So there could be various reasons for them to not want to share data (such as too much time & effort required) - but wanting to hide evidence against global warming, is not one of them. The GPs implied accusation that the science was fudged has been thoroughly and repeatedly disproved.

Comment: Re:Fox News? (Score 1) 460

by Namarrgon (#48024585) Attached to: Scientists Seen As Competent But Not Trusted By Americans

Frederick Seitz? The physicist who, in your own link, admits he took money from tobacco and oil companies? Any reason we should be listening to his opinions over the thousands of climatologists and other scientists?

That interview made very interesting reading, like where he dodges the questions of undue influence from vested interests, and instead tries to accuse the interviewer of being unduly influenced (by persons unknown), providing no evidence of his own but talking over the top of any mention of actual peer-reviewed studies. I see no reason to consider him a reputable source.

Comment: Re:worse than crapware (Score 1) 427

If Google would simply allow this stuff to be easily removed from an Android system

Go into the Settings/Apps list, tap any app you don't want, Uninstall any updates, and Disable it. That frees up all the writable space taken by that app, stops it from consuming CPU cycles, and hides it from your app drawer. Takes seconds, can be easily done by the average consumer, and provides all the results they're looking for.

Not enough for a power user? You don't even want it taking up bytes on your read-only /system partition? Google allows you to do that too, by making it easy to unlock your phone, root it, edit the system partition, flash new ROMs etc, and by providing the source to the latest version of Android so that third parties like CM can give you fully customised software on your hardware - and you don't even have to give up access to Google's closed Android apps to do it, if you don't want to.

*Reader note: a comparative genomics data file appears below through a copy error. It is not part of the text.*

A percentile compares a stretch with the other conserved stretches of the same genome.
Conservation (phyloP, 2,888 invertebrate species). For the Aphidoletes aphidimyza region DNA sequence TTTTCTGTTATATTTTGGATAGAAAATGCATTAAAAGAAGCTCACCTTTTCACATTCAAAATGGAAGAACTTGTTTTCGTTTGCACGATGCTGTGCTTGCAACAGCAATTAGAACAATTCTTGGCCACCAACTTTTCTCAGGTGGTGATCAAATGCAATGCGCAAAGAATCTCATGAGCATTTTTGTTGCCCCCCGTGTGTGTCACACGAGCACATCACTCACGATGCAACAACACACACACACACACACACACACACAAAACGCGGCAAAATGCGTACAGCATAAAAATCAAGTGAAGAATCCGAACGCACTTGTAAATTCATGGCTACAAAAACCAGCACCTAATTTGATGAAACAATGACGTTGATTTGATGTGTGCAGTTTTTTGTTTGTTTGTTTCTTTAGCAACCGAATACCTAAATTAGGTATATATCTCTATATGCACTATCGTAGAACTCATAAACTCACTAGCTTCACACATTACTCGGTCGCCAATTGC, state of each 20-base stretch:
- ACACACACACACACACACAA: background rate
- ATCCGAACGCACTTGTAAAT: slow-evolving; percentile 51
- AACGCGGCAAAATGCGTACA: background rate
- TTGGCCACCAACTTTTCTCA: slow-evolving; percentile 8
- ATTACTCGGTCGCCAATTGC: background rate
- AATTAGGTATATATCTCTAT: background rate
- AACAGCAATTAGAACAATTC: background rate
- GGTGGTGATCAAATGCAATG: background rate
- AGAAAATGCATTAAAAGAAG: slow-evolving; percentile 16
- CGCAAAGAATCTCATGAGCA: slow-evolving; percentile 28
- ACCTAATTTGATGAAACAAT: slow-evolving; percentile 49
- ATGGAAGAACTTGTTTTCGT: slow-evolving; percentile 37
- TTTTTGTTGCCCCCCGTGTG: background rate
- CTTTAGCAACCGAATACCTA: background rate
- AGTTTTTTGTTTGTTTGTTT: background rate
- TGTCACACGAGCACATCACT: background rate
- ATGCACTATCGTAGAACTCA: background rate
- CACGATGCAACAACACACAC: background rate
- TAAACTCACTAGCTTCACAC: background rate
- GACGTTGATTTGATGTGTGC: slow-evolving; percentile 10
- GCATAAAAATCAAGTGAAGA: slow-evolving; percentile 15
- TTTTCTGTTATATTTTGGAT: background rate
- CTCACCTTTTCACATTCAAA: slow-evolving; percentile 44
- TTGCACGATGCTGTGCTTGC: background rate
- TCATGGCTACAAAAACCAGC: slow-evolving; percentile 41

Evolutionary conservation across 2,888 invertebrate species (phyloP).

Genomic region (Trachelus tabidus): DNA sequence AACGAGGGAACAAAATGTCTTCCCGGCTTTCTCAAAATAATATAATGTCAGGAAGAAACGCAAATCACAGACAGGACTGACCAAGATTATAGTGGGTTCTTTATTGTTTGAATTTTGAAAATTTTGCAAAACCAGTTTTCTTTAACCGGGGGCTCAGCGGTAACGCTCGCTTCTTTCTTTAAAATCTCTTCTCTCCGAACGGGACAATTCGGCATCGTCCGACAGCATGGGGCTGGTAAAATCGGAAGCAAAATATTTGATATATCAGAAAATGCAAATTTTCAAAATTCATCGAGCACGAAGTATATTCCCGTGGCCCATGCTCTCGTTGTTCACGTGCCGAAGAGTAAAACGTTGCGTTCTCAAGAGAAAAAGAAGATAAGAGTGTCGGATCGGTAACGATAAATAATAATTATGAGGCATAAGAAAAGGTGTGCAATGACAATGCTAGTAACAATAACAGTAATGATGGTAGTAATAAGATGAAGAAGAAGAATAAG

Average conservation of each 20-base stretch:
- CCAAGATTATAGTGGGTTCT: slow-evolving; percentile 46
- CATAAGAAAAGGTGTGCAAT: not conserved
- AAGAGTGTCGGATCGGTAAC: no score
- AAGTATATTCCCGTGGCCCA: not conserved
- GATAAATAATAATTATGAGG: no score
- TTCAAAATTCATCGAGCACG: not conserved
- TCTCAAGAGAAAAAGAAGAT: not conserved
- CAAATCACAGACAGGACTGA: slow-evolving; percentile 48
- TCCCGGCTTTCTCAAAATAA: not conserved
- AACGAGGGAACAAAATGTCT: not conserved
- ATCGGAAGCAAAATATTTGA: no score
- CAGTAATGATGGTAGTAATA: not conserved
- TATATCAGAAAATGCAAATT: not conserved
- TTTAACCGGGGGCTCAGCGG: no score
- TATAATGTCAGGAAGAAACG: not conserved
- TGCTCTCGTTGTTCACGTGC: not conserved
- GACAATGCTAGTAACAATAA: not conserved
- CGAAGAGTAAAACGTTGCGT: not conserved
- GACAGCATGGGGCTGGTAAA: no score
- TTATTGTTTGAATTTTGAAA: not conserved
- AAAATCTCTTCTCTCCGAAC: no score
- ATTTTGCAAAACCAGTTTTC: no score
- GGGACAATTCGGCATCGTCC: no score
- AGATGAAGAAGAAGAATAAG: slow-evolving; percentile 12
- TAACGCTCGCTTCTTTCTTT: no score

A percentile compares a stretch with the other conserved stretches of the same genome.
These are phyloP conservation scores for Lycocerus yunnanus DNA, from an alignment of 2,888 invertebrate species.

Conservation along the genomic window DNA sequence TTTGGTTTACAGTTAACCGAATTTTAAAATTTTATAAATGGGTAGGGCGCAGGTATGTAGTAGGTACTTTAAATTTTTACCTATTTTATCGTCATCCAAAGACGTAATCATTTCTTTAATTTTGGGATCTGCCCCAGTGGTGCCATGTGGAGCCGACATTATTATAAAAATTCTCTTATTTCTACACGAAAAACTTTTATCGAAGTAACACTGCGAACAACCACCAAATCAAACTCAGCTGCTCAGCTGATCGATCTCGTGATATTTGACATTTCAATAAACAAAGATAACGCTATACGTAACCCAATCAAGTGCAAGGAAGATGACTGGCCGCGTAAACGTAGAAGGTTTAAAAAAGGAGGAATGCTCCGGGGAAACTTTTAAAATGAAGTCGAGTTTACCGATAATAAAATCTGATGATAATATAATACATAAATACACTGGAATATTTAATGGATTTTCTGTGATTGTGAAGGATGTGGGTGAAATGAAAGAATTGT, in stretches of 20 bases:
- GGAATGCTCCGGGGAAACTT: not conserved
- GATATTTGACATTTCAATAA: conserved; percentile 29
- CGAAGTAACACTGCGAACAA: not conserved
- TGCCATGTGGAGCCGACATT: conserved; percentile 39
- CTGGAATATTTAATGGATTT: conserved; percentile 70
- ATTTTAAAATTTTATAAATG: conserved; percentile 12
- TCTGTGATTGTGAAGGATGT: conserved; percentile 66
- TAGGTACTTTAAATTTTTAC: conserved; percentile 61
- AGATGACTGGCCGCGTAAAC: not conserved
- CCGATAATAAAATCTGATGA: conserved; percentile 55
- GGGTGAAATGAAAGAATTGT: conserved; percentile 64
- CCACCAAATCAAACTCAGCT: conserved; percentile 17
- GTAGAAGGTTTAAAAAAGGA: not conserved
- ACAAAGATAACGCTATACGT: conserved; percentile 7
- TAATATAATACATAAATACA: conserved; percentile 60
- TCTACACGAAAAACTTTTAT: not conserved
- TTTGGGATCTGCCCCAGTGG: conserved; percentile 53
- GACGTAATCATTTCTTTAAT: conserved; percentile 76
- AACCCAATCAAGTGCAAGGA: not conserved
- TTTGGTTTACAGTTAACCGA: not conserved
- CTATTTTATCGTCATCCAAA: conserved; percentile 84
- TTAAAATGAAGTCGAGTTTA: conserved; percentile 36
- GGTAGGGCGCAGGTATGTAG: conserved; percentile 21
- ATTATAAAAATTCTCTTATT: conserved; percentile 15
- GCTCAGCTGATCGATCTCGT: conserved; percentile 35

I really don't see how any of this is "being evil", especially when you compare it to the offerings of the other major mobile systems.

Comment: Re:They pay lots of taxes already (Score 1) 120

by Namarrgon (#48024377) Attached to: Apple Faces Large Penalties In EU Tax Probe

What angers people is that multinational corporations like Apple (and Google and many others) collect a lot of revenue from many the countries they operate in - but somehow make such tiny profits in those countries that they pay tiny taxes.

Taxpayers in those countries pay for infrastructure and services that the multinationals' local offices depend on, consumers in those countries contribute greatly to their revenues, yet see very little return in corporate taxes thanks to the profits being funnelled away to tax havens via disproportionate expenses for intangibles like internal licencing fees (for example, there's a big Google R&D office in Australia, but the results of that work are given away to Ireland and licenced back, at a cost that eats up most of Google's local profits). It's a legal loophole that governments are increasingly unwilling to tolerate.

I know you'll go far to defend Apple from any perceived attack, but the "simp(sic) truth" is that these methods of minimising tax/revenue ratio to maximise their profits deprive their host countries of tax income that is badly needed to continue providing services that all depend on, including the multinational's offices and their own employees.

Comment: Re:The simple fact that we can't talk about this.. (Score 1) 207

by Namarrgon (#48017495) Attached to: Study Links Pacific Coastal Warming To Changing Winds

There's a lot of things there you're attributing to me which I really don't think I've ever claimed or even mentioned. I don't appear to be speaking your language, and you seem to be ignoring the points I'm trying to make, so yeah, another unproductive "discussion" on the internet. All the best.